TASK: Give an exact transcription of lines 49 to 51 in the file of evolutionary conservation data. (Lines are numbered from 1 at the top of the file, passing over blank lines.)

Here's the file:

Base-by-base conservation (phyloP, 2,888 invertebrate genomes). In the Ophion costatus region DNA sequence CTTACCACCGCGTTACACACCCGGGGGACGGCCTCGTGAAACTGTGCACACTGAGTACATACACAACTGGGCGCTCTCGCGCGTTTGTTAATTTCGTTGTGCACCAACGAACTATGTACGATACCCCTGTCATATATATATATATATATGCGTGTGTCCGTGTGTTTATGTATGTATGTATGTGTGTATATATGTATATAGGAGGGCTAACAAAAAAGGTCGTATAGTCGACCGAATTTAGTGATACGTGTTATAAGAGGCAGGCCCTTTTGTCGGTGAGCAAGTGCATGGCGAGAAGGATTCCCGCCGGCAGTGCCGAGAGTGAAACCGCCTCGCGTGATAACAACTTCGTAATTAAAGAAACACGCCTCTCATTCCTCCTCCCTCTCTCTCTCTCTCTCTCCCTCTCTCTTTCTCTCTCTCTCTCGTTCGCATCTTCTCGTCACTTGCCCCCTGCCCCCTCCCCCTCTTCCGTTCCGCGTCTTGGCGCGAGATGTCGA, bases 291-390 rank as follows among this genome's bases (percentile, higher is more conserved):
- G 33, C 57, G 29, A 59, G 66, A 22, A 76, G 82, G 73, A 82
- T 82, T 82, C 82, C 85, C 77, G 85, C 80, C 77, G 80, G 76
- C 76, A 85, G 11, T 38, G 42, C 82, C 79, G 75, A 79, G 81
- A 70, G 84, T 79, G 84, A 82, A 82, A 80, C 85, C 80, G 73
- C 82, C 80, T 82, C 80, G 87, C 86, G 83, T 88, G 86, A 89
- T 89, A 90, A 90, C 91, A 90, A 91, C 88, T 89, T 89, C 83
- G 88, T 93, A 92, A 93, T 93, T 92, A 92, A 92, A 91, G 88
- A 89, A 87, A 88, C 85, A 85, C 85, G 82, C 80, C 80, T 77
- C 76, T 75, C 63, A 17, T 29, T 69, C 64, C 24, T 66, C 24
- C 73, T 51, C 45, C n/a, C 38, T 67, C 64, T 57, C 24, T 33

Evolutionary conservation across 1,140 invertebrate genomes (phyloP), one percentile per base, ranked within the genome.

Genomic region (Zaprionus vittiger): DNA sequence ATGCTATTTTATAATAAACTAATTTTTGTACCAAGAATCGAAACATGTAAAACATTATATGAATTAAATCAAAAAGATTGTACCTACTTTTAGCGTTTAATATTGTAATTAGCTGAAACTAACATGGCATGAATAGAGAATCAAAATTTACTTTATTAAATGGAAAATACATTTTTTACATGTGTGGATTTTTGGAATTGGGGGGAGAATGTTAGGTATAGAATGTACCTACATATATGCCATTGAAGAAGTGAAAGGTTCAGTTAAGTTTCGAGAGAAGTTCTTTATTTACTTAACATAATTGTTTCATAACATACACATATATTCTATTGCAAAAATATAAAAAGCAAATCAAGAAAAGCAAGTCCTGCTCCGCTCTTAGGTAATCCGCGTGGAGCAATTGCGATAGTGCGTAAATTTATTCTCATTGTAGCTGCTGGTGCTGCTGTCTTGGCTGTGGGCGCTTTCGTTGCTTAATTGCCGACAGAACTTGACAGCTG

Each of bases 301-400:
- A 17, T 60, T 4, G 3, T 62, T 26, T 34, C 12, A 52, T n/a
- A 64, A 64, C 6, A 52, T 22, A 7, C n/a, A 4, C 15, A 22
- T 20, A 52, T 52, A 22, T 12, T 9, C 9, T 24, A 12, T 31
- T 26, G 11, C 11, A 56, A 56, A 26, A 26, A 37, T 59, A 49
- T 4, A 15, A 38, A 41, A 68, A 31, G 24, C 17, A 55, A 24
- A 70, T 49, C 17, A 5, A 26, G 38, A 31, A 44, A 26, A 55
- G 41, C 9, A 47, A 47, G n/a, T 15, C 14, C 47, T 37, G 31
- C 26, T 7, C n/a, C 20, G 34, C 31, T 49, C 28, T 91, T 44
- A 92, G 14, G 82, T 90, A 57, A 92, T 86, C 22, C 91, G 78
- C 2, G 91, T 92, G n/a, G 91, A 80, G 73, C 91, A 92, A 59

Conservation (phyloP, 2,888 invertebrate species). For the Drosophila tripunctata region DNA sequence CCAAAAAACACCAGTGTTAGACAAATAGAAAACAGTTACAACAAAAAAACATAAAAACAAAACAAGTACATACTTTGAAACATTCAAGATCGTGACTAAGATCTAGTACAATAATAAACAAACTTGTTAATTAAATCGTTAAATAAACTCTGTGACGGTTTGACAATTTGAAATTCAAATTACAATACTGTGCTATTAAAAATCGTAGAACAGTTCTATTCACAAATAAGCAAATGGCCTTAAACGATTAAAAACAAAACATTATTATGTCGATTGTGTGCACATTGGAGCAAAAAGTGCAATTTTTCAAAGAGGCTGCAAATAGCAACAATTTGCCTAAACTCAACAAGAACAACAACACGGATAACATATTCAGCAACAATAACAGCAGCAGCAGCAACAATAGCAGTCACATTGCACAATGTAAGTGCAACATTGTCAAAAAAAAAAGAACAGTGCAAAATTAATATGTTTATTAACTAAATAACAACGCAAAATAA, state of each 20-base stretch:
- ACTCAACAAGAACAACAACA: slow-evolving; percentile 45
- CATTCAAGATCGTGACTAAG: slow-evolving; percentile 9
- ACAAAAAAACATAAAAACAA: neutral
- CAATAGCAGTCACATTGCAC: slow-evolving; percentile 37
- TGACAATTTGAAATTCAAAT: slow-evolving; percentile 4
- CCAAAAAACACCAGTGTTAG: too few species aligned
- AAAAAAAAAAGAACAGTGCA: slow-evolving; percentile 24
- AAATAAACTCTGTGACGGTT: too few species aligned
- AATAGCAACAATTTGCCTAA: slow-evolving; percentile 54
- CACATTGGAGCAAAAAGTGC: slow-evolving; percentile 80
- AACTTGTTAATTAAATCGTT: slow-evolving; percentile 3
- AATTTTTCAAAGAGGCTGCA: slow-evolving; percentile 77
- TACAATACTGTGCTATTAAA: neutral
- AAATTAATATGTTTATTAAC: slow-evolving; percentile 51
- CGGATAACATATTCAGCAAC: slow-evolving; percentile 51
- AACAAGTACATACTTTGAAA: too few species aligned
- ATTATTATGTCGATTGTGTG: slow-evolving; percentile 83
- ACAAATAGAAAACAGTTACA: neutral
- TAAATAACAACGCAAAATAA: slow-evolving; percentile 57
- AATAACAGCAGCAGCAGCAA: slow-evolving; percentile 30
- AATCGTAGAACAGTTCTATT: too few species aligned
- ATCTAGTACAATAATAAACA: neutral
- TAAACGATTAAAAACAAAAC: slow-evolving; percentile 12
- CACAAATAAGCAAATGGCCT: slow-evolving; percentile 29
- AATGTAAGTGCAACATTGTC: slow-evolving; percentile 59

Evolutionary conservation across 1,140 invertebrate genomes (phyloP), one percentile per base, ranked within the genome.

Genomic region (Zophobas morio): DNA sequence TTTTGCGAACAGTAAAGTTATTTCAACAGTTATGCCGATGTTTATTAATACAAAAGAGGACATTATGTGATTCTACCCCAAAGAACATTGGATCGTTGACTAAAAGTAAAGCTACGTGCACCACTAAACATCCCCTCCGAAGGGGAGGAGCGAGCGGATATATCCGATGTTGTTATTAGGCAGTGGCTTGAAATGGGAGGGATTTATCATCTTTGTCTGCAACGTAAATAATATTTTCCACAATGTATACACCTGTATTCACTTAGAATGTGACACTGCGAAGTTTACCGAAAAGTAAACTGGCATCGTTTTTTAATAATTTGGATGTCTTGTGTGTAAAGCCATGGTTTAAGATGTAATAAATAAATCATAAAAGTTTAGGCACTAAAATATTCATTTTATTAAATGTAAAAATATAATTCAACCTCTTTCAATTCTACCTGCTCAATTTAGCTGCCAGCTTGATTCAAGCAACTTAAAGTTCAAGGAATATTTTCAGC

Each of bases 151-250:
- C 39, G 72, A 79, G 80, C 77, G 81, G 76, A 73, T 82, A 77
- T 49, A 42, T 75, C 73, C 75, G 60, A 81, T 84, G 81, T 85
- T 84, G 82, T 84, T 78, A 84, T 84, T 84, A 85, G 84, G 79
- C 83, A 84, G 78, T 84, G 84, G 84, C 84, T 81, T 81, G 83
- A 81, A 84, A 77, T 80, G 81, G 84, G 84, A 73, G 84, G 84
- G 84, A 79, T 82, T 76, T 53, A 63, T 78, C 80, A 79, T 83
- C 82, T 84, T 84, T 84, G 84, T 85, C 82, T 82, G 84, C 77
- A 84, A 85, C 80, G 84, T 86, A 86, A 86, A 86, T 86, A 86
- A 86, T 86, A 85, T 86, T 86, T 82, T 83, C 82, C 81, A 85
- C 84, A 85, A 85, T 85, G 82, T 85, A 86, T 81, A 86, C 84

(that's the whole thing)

- CACAAATAAGCAAATGGCCT: slow-evolving; percentile 29
- AATGTAAGTGCAACATTGTC: slow-evolving; percentile 59

Evolutionary conservation across 1,140 invertebrate genomes (phyloP), one percentile per base, ranked within the genome.